The point of this thought experiment is clear: No investor can continuously outperform the market over long periods of time. Eventually, this “genius” would own all wealth in the economy. And by definition, if you own the market, you can’t outperform the market. Accordingly, we are left with the following:
- Earning 25% — or more — compound annual returns over long horizons is virtually impossible.
- Investors earning 32% or higher returns end up owning the entire stock market.
- A “doable” 20% a year implies that an investor will own 0.026% of the market at the end of 2013. With a $25.6 trillion total market value as of 31 December 2013, this implies a personal stock portfolio worth $6.6 billion — not a bad retirement plan.
- Warren Buffett — and perhaps a select handful of others — has been able to achieve 20%+ returns over very long time periods. These individuals represent some of the richest people on the planet because of the phenomenon described in this experiment.
- Great investors might have an epic run of 20%+ returns for five, 10, maybe even 15 or 20 years, but as an investor’s capital base grows exponentially, the capital base slowly becomes the market, and the market cannot outperform itself.
You can read more from Wes Gray at the Alpha Architect blog, or follow him on Twitter @alphaarchitect. Please read the Alpha Architect Disclosures at your convenience. This post also appears there.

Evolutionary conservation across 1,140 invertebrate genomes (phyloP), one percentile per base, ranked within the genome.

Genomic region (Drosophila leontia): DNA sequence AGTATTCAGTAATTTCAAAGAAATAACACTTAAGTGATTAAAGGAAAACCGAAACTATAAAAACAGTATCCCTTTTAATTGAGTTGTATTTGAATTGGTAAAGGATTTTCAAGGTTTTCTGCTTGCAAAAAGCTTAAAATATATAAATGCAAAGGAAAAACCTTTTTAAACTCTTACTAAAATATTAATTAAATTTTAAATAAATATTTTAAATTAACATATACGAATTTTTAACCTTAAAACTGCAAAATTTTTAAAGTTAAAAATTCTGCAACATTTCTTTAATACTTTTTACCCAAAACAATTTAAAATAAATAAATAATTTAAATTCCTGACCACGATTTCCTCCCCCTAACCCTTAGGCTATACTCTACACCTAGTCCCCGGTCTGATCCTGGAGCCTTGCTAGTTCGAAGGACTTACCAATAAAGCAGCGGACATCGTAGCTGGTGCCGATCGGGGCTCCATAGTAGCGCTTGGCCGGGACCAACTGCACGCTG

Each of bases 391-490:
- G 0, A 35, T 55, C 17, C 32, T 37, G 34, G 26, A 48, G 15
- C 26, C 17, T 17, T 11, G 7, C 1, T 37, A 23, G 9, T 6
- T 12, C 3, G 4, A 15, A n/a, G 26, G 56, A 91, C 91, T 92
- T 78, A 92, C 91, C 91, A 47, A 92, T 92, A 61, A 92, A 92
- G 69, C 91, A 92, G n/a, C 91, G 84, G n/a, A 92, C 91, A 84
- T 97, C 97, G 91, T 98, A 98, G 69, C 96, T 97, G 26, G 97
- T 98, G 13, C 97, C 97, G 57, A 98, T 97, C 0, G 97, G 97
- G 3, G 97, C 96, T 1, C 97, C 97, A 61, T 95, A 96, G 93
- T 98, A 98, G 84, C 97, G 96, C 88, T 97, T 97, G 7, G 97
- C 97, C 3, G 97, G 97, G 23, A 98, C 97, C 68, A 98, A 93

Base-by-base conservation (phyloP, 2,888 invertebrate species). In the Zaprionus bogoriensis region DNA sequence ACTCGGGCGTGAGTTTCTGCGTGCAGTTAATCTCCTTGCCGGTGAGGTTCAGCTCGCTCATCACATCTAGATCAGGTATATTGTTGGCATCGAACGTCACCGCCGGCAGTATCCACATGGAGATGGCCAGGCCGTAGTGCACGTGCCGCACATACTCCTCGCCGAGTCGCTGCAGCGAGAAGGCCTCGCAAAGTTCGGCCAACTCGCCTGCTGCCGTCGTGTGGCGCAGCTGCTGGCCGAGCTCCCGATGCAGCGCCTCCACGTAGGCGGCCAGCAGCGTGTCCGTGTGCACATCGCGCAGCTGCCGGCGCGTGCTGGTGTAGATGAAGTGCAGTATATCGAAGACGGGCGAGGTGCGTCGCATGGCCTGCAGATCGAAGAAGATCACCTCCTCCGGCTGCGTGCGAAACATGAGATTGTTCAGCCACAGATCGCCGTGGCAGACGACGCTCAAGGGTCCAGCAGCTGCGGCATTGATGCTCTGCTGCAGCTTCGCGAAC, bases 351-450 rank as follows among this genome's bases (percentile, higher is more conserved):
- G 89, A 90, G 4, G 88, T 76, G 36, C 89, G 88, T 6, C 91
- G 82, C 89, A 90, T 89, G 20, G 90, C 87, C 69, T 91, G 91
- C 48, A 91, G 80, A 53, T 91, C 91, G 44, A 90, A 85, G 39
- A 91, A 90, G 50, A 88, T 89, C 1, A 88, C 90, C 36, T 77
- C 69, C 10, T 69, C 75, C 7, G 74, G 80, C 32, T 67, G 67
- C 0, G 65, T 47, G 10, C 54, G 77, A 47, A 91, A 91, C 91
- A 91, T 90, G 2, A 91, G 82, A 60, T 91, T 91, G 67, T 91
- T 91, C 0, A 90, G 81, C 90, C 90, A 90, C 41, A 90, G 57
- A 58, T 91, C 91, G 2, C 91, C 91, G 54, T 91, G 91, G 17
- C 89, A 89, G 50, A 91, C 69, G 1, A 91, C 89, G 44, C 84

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5 thoughts on “Mission Impossible: Beating the Market Forever”
I read your post with great interest, partly because I am working on a strategy that is designed to deliver consistent long term performance.
One question I have – what if the market itself expands so much so as to easily absorb the portfolios that have the compounded rates of return you so elegantly describe?
I am thinking about boomers.
Let’s assume that 40% of a boomers net worth was in the home they lived in.
Assuming that the birds have left the nest, the boomers downsize or die, and you have this 40% now either sitting on the sidelines or entering the market.
Appreciate any insight you might have into this.
To compare Buffett’s results to the S&P 500 is a bad start. Like many active managers he likes to use an inaccurate benchmark so his results can look better and he can tweak his comparisons when it benefits him. How much of Buffett’s portfolio truly fits into the S&P 500 and how much drift away from the index does he incorporate? If you create an accurate composite to measure Berk-Hath to, how does he do then? And on a fully risk adjusted basis how does he do? Without that data I’m not sure that any worthwhile assessment of the Oracle is remotely possible.
The thought exercise assumes reinvestment of the excess active gains. What happens if the markert gain is reinvested but the excess active gains are taken as cash and spent on yachts, Ferraris and private islands in the Bahamas? This scenario appears a more realistic representation of human nature and means that the investor can theoretically outperform the market for ever without ending up owning it.
Fama is wrong, again. Many value stocks are held by concentrated owners and not by third-party external managers.
Economists always make the tricky arguments that try to say “it doesn’t matter” look at the thing as a whole. Many of the best assets don’t show up in the float of indexes.